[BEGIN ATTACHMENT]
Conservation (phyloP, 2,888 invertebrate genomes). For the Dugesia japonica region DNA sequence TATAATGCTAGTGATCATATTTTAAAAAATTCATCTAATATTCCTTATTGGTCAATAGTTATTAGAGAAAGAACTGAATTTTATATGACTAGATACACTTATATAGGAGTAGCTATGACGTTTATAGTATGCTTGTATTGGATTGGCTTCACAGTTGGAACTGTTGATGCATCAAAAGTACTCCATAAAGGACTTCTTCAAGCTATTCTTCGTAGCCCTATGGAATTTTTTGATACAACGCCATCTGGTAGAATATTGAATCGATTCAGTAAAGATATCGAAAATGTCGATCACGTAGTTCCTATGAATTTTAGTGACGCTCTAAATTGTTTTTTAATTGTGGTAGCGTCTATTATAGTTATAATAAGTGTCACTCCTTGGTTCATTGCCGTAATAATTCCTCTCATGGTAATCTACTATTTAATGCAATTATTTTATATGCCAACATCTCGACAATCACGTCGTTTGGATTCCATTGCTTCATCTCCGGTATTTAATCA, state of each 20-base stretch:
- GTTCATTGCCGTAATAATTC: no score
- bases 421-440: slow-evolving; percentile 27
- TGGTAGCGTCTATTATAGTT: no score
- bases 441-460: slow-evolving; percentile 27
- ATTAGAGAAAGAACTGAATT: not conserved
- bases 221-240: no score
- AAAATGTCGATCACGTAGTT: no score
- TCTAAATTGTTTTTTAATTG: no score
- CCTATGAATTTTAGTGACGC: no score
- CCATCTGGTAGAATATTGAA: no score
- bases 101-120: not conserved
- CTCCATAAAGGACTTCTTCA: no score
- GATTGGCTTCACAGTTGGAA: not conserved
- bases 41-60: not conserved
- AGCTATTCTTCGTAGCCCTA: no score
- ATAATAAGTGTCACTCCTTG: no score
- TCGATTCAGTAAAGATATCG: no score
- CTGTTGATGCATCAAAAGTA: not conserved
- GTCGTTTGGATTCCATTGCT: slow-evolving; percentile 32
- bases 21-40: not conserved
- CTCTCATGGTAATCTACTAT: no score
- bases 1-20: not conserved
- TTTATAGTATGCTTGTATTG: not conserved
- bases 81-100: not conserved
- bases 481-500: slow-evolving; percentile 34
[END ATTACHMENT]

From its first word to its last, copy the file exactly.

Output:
Conservation (phyloP, 2,888 invertebrate genomes). For the Dugesia japonica region DNA sequence TATAATGCTAGTGATCATATTTTAAAAAATTCATCTAATATTCCTTATTGGTCAATAGTTATTAGAGAAAGAACTGAATTTTATATGACTAGATACACTTATATAGGAGTAGCTATGACGTTTATAGTATGCTTGTATTGGATTGGCTTCACAGTTGGAACTGTTGATGCATCAAAAGTACTCCATAAAGGACTTCTTCAAGCTATTCTTCGTAGCCCTATGGAATTTTTTGATACAACGCCATCTGGTAGAATATTGAATCGATTCAGTAAAGATATCGAAAATGTCGATCACGTAGTTCCTATGAATTTTAGTGACGCTCTAAATTGTTTTTTAATTGTGGTAGCGTCTATTATAGTTATAATAAGTGTCACTCCTTGGTTCATTGCCGTAATAATTCCTCTCATGGTAATCTACTATTTAATGCAATTATTTTATATGCCAACATCTCGACAATCACGTCGTTTGGATTCCATTGCTTCATCTCCGGTATTTAATCA, state of each 20-base stretch:
- GTTCATTGCCGTAATAATTC: no score
- bases 421-440: slow-evolving; percentile 27
- TGGTAGCGTCTATTATAGTT: no score
- bases 441-460: slow-evolving; percentile 27
- ATTAGAGAAAGAACTGAATT: not conserved
- bases 221-240: no score
- AAAATGTCGATCACGTAGTT: no score
- TCTAAATTGTTTTTTAATTG: no score
- CCTATGAATTTTAGTGACGC: no score
- CCATCTGGTAGAATATTGAA: no score
- bases 101-120: not conserved
- CTCCATAAAGGACTTCTTCA: no score
- GATTGGCTTCACAGTTGGAA: not conserved
- bases 41-60: not conserved
- AGCTATTCTTCGTAGCCCTA: no score
- ATAATAAGTGTCACTCCTTG: no score
- TCGATTCAGTAAAGATATCG: no score
- CTGTTGATGCATCAAAAGTA: not conserved
- GTCGTTTGGATTCCATTGCT: slow-evolving; percentile 32
- bases 21-40: not conserved
- CTCTCATGGTAATCTACTAT: no score
- bases 1-20: not conserved
- TTTATAGTATGCTTGTATTG: not conserved
- bases 81-100: not conserved
- bases 481-500: slow-evolving; percentile 34